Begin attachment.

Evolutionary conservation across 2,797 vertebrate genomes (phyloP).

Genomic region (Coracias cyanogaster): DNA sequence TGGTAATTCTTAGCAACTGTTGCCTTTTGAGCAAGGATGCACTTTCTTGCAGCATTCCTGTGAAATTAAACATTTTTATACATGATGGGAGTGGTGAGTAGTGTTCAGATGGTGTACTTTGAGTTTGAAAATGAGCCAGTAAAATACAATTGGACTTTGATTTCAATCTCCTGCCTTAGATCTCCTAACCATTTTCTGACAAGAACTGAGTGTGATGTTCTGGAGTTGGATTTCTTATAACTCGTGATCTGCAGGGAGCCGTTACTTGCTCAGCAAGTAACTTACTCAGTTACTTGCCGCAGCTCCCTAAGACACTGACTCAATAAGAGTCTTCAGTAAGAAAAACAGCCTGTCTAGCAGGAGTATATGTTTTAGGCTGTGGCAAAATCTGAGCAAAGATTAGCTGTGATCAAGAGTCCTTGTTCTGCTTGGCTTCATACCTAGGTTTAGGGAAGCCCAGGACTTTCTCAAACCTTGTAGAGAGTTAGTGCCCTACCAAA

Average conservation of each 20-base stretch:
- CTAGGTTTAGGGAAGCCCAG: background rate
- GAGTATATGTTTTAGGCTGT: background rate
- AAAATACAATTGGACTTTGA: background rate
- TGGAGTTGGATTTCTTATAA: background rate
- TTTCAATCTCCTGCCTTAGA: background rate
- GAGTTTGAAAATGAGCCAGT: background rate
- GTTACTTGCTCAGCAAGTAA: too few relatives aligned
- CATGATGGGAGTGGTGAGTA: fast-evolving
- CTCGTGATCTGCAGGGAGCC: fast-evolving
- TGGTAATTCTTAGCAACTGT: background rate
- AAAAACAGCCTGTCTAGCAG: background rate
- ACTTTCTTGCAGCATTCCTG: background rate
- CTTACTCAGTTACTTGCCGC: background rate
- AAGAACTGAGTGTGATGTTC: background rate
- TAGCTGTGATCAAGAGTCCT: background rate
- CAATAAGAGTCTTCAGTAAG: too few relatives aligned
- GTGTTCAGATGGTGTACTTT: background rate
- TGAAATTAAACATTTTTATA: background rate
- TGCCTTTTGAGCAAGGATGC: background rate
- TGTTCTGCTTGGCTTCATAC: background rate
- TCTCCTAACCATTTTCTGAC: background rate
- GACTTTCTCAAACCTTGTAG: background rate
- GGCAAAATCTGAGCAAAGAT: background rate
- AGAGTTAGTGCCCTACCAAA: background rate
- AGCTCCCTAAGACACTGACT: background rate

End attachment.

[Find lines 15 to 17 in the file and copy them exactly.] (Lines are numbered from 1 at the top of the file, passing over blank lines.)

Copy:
- ACTTTCTTGCAGCATTCCTG: background rate
- CTTACTCAGTTACTTGCCGC: background rate
- AAGAACTGAGTGTGATGTTC: background rate